Undoubtedly, God used both Satan and David to accomplish His will to judge Israel; yet His instruments are guilty, not He.

Samuel records in considerable detail where Joab and his captains took the census (vv. 5-8); the chronicler, however, merely records the general's return with the number (v. 5).

Interestingly enough, another number discrepancy exists between Samuel and the chronicler (see 24:9; 21:5, 6).

Still another difficulty with numbers appears regarding how many years of famine which the LORD gave as one of the options for Israel's punishment (21:12; 24:13).

[Gleason Archer in his Old Testament Introduction offers reasonable explanations for such textual problems].

The plague episode also contains some divergences:

(1) The chronicler writes that the Angel of the LORD would destroy (21:12), but Samuel only refers to Him later (24:16);

(2) The owner of the threshing floor in Samuel is Araunah the Jebusite; it is Ornan in Chronicles (24:16; 21:15);

(3) Chronicles includes not only more details (what David saw, who accompanied him, what they all did), but a lengthier conversation between David and God than does Samuel (21:16-17; 24:17).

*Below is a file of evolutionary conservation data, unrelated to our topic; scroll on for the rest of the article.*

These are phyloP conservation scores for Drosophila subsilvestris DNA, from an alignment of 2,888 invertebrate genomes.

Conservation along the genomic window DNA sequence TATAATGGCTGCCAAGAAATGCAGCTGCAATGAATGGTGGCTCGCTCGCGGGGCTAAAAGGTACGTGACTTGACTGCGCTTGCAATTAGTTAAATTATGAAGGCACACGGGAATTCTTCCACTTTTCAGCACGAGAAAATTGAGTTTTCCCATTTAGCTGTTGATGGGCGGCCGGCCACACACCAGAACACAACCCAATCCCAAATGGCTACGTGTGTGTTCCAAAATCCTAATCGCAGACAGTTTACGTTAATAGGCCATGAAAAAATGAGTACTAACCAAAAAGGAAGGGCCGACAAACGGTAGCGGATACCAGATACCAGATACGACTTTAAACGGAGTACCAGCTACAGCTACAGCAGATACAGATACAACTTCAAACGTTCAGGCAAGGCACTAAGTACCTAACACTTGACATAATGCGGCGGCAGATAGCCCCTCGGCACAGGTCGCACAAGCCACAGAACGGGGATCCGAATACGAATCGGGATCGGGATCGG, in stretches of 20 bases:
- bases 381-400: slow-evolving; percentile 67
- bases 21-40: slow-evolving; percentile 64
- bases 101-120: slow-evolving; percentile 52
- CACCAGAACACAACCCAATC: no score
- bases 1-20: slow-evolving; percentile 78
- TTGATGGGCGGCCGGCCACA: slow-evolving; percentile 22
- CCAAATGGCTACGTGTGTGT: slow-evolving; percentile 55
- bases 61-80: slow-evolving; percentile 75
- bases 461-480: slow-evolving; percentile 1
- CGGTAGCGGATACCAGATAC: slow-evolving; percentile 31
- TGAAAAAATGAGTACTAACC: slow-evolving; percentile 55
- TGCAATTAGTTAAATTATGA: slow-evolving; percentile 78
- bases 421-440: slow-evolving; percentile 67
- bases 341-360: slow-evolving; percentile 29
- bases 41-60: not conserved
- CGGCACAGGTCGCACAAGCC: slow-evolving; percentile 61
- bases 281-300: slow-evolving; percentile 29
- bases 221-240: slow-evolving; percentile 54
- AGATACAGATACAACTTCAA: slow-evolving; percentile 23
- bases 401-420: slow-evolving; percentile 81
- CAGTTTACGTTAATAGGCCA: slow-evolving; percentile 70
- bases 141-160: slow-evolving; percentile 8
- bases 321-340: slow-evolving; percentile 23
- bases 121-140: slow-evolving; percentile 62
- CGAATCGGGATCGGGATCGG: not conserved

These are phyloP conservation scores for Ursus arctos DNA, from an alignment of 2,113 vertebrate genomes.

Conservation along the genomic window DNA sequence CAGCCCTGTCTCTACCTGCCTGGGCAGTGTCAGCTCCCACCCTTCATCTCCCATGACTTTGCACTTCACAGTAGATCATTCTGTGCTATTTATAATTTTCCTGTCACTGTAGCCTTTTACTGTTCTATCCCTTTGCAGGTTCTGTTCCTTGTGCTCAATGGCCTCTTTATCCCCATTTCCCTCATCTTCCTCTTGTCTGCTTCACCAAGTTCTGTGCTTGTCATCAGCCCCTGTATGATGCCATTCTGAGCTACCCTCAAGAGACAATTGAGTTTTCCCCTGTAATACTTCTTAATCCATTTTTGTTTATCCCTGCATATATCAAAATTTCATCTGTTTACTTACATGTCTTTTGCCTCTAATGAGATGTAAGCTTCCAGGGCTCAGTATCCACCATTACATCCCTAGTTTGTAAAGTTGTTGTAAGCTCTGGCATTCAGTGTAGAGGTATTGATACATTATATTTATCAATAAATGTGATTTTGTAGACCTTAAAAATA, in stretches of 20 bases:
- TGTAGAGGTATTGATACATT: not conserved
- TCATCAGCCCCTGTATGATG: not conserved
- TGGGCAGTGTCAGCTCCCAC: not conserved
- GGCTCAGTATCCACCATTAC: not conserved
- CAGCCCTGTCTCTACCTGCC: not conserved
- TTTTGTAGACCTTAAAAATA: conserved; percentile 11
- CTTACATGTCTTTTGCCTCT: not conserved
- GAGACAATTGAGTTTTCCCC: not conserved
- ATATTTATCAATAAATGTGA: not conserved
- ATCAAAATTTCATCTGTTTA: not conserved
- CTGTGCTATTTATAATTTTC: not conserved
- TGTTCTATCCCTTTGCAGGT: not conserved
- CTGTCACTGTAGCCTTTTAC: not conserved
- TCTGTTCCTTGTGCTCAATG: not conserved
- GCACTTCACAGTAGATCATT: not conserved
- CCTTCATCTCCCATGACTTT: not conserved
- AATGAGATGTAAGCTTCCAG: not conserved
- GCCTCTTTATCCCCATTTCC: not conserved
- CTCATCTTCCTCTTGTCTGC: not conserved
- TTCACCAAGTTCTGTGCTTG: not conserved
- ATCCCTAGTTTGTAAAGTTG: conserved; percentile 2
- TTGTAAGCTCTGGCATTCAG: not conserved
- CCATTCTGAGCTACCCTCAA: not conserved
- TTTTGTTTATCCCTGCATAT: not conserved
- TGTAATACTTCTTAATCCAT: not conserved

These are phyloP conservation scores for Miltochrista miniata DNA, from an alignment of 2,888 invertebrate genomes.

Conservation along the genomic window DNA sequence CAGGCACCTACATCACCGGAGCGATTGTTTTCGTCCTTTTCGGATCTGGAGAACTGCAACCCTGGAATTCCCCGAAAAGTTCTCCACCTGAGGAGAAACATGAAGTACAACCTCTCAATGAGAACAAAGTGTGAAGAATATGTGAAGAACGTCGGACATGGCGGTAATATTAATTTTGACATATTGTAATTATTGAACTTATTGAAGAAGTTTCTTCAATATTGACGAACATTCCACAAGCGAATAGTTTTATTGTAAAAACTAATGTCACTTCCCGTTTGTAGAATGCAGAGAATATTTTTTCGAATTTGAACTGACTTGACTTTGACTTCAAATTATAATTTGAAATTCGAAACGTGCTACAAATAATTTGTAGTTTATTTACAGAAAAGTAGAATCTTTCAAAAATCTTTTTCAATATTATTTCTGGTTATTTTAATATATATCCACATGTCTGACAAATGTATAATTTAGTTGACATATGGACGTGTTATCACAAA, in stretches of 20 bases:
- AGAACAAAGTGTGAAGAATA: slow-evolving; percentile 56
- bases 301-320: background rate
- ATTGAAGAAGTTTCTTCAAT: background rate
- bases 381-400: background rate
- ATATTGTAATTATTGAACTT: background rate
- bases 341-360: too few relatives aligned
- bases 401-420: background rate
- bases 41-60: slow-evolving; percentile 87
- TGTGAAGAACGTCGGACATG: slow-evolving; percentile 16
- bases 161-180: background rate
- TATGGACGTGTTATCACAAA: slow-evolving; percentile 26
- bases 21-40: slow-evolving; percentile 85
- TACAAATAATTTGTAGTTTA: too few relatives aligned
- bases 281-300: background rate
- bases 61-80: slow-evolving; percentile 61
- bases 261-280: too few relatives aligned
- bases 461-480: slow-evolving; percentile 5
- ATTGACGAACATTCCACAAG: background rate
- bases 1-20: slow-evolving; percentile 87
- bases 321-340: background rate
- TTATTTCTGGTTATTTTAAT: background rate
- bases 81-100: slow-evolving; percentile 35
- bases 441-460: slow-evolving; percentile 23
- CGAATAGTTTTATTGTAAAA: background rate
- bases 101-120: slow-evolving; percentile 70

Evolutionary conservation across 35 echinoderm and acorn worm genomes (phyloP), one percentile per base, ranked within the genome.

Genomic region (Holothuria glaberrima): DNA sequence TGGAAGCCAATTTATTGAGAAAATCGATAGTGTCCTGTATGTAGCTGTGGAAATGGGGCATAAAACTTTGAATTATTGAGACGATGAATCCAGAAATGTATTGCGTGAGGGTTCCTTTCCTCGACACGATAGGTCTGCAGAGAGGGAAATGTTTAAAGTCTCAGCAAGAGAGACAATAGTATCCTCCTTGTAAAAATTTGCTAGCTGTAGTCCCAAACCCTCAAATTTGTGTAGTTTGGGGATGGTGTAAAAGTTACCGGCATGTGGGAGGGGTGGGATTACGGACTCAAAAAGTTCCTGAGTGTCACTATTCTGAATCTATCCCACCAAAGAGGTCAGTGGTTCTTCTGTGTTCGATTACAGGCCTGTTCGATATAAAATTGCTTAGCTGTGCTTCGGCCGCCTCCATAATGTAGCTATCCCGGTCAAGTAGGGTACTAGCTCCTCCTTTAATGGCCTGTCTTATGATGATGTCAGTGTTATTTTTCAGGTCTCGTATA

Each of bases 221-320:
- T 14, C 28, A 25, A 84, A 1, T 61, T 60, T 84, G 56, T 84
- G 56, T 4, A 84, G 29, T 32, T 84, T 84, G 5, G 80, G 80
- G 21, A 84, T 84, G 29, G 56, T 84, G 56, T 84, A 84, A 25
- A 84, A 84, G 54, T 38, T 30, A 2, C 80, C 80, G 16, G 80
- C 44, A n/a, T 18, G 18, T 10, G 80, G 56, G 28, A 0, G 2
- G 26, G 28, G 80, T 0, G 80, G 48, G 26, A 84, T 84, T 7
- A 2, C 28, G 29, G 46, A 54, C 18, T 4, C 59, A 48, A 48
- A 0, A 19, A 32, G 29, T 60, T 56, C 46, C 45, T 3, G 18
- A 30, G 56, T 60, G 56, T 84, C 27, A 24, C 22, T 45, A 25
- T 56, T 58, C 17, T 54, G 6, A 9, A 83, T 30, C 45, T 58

David's encounter with Ornan also sees more action in Chronicles than in 2 Samuel (vv. 20-30).

Chronicles records that Ornan had four sons who hid themselves when they saw David coming, but that the father kept threshing; Samuel does not (v. 20).

God answers David's sacrificial offerings by providing a display of fire in Chronicles, but not in Samuel (v. 26).

Finally, the chronicler mentions David's fear of traveling to Gibeon to sacrifice there because of the Angel (vv. 28-30); no such word appears in Samuel.

[Again, a problem with numbers surfaces regarding how much the king paid Ornan/Araunah for his floor and the oxen (21:25; 24:24)].

The Wise King Solomon



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1 Chronicles 22

Having become aware that God would not allow him to build the temple (v. 8), David, while perhaps poring over blueprints (v. 1), decides to prepare vast amounts of raw materials—large, hewn stones (v. 2), iron, bronze, and cedar trees (vv. 3-4)—for young Solomon, his peaceful son, to use in the construction of the LORD's magnificent house (v. 5).

David charges the prince—a neophyte in such matters, but a quick learner—to build the temple, informing him of the revelation that he had received about a "man of rest" who would complete the great work (vv. 6,9).

Thus he blesses Solomon, asking God to grant the youth wisdom and understanding, and the good sense to follow the LORD's Law.

David knows that only then will his son prosper and his throne be established (vv. 10-12).

With a final exhortation, David endeavors to encourage his son in the work, telling Solomon of his extensive preparations (vv. 13-16).

The king also orders Israel's leaders to help him, since their land is at peace (vv. 17-18).

Spiritual preparation is necessary to carry out the holy task of building God's house (v. 19).

© 2014 glynch1